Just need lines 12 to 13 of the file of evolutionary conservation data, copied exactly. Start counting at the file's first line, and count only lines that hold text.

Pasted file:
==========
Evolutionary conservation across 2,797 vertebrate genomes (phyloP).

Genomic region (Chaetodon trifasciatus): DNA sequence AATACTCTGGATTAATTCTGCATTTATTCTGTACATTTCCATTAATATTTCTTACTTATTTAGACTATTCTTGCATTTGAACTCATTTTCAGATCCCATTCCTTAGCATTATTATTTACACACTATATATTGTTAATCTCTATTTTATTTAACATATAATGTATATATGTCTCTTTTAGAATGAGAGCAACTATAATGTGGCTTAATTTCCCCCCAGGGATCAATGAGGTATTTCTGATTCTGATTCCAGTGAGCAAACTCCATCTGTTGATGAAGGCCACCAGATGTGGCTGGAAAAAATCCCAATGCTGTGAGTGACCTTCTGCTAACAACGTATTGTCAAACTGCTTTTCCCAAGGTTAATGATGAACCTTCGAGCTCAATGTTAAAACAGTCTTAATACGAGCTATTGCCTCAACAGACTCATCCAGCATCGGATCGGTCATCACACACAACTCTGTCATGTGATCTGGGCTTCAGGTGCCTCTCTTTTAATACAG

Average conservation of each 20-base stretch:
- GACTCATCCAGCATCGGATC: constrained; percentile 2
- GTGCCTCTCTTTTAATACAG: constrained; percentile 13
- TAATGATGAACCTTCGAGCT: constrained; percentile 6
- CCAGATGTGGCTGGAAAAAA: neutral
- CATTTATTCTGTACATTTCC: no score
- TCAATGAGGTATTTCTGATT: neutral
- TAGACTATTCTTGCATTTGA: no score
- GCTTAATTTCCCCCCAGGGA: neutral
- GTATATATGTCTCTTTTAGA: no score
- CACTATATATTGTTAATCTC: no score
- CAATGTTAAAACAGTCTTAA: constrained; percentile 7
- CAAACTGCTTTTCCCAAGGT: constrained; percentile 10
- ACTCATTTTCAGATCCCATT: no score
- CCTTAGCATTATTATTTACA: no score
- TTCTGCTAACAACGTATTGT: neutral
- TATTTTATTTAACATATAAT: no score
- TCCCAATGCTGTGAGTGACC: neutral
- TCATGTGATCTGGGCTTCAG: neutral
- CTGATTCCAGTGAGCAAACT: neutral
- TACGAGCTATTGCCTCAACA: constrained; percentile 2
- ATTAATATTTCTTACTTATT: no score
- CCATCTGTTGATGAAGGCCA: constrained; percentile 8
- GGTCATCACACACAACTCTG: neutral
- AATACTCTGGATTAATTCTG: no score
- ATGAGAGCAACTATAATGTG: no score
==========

- GTATATATGTCTCTTTTAGA: no score
- CACTATATATTGTTAATCTC: no score